Last Updated on December 18, 2023 by News Editor
PwC recently released a report that revealed that global climate technology investment originating from the Middle East soared by nearly 200 percent to reach $5 billion by the end of September 2023.
In 2022, it was $1.8 billion in 2022. It almost tripled to reach $5 billion in 2023. PwC Middle East Climate Tech report showed that investments were allocated across different sectors and regions, prominently in the US, Asia, and Europe. Saudi Arabia accounted for a significant portion. The country spent about $3 billion.
Climate Tech Innovation
Yahya Anouti, Partner at Strategy& and Sustainability Leader at PwC Middle East, highlighted that climate tech innovation in the Middle East is being spearheaded by some of the region’s most dynamic entrepreneurs. These entrepreneurs are championing new technologies to expedite the transition toward achieving net-zero emissions.
The report underscored that the surge in global investments coincided with an 84 percent year-on-year decline in funding for regional entrepreneurs. Local companies had only $152 million. Despite this decline, the study shows that companies continue to be resilient and are actively tackling regional climate issues with creative solutions.
Anouti said that even if Middle Eastern organizations are investing more in climate technology globally, there is still a lot of room to grow and support regional business owners. The ‘missing link’ in their plan may be these neighborhood business owners.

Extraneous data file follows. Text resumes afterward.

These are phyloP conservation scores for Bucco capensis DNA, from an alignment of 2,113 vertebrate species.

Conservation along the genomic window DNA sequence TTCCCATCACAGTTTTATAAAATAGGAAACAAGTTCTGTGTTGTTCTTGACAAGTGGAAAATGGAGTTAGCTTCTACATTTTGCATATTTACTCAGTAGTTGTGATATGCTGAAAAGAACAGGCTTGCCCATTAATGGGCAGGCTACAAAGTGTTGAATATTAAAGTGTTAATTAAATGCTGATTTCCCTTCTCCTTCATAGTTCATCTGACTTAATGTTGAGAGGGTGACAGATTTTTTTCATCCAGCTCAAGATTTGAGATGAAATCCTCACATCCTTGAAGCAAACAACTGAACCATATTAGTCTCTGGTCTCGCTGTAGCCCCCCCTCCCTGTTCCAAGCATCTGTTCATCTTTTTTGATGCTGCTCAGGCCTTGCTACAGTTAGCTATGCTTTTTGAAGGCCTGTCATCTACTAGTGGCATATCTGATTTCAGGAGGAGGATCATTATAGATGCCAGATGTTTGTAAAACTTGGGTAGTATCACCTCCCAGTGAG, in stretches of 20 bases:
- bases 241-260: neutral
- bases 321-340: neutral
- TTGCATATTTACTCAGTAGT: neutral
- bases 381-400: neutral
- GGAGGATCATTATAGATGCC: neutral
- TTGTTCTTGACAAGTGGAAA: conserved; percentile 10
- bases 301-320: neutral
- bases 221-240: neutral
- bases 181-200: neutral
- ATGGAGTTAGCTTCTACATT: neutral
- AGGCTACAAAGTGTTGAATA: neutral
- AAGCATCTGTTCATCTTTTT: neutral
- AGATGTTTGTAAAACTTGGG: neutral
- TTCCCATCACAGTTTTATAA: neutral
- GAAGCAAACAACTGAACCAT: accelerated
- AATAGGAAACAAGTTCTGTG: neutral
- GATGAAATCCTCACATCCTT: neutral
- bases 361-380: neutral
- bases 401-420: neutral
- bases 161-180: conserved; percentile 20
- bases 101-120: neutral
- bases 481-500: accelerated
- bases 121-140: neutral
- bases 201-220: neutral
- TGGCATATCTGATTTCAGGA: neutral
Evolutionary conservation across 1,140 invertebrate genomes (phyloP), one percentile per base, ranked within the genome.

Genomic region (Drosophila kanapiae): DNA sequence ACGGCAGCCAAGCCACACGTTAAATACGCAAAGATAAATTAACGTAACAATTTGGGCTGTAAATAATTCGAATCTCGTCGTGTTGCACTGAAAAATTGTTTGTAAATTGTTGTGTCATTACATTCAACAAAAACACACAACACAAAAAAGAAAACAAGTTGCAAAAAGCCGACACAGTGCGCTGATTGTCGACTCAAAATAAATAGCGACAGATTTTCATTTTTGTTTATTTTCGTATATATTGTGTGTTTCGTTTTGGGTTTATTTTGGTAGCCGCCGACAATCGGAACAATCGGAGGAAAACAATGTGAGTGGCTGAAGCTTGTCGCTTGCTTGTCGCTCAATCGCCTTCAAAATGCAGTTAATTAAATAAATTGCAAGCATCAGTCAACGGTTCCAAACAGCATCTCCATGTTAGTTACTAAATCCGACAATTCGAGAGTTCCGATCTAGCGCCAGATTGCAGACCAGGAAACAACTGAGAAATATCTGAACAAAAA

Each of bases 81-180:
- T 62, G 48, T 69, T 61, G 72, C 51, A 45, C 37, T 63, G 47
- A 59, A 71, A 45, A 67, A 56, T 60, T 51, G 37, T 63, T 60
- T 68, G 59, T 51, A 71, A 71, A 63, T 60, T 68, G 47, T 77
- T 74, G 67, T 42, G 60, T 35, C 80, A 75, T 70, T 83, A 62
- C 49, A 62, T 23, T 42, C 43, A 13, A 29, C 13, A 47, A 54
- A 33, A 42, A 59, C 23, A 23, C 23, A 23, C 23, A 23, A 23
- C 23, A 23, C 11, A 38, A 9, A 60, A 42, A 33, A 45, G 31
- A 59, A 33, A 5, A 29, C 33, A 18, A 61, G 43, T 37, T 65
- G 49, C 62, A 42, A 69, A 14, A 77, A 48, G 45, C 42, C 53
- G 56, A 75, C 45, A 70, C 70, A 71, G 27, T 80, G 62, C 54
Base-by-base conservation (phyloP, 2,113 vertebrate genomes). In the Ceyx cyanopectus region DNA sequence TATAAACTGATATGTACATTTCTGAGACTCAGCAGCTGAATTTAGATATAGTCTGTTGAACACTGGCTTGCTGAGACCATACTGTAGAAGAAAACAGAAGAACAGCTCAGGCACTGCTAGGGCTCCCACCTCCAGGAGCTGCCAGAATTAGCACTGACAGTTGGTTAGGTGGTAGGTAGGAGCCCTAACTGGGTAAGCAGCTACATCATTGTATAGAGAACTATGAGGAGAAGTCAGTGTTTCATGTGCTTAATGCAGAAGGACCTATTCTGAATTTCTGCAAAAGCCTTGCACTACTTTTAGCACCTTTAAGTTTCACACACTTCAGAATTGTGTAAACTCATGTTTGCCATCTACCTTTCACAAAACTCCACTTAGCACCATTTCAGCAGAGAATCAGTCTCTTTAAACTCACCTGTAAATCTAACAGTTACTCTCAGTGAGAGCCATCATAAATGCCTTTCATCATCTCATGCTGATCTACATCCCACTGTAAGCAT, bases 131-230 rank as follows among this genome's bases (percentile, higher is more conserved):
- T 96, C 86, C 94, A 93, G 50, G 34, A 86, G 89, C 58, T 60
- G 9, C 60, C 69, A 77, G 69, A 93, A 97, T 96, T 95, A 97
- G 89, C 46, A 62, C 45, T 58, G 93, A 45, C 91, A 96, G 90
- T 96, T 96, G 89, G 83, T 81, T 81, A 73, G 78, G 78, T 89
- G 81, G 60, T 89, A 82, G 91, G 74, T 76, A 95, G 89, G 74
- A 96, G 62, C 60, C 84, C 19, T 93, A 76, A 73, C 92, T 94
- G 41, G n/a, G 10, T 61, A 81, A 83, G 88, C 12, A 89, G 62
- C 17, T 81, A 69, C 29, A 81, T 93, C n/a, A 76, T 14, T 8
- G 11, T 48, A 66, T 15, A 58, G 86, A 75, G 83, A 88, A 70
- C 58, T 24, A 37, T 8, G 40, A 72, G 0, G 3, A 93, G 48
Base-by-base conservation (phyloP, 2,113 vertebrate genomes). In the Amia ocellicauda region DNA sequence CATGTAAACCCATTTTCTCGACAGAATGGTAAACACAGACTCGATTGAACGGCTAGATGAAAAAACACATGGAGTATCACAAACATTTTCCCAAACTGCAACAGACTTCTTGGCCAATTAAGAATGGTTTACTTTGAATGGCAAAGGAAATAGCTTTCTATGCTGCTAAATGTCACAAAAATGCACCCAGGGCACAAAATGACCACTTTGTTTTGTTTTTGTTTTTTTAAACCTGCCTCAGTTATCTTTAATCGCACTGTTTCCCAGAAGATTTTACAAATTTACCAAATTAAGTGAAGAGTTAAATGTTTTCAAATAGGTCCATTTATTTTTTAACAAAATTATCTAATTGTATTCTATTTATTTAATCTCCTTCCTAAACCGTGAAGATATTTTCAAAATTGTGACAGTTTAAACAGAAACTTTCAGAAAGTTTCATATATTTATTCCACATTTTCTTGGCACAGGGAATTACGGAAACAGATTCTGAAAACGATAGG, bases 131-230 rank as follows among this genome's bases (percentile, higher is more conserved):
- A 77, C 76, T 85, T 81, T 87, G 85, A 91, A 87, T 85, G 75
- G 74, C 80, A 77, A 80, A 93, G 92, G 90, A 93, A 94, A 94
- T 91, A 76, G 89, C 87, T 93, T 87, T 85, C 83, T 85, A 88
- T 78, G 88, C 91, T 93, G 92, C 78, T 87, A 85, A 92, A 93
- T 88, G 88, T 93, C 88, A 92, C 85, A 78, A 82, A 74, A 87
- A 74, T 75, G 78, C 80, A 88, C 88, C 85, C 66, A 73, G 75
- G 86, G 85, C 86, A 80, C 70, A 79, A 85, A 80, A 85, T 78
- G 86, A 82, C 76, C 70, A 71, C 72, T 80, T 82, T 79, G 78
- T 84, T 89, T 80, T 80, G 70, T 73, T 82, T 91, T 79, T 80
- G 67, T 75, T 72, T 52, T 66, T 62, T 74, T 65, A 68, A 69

He called on businesses and governments to take the lead by establishing off-take agreements and special funding. These initiatives would increase demand in the climate tech industry while lowering investment risks.
The report also pinpoints the primary hurdles faced by climate tech innovators in terms of growth.
For local and regional climate tech entrepreneurs, there is still a significant financial deficit, with investment falling from almost $1 billion in 2022 to $152 million in 2023.
Challenges hindering the growth of green tech in the Middle East challenges include intricate regional legal and regulatory frameworks, funding constraints, and the quest for skilled talent.
PwC Middle East Jon Blackburn, who works in the Energy, Resources, and Sustainability business, said that, more generally, it is acknowledged that the area is experiencing a scarcity of qualified individuals with expertise in green technology, much like the rest of the world. The global green tech sector needs more qualified professionals, such as environmental engineers to specialists in cutting-edge sectors like carbon capture. These professionals play a critical role in the development of green technologies.
In addition, data from Blackburn’s Middle East CEO Survey, which was made public earlier this year, revealed that 35% of area executives cited skills shortage in specialized industries. The severe rivalry for experienced workers makes this scarcity worse.
Reducing common issues in the industry would increase interest and investment in green technology. The awareness that rising pollution not only aggravates global health problems but also plays a role in climate change can spark interest and heighten investment in the sector.
PwC’s Middle East Climate Tech report gave insights on green tech investment in different countries across the Middle East. Green tech is one field many companies are releasing different innovations to grow the sector.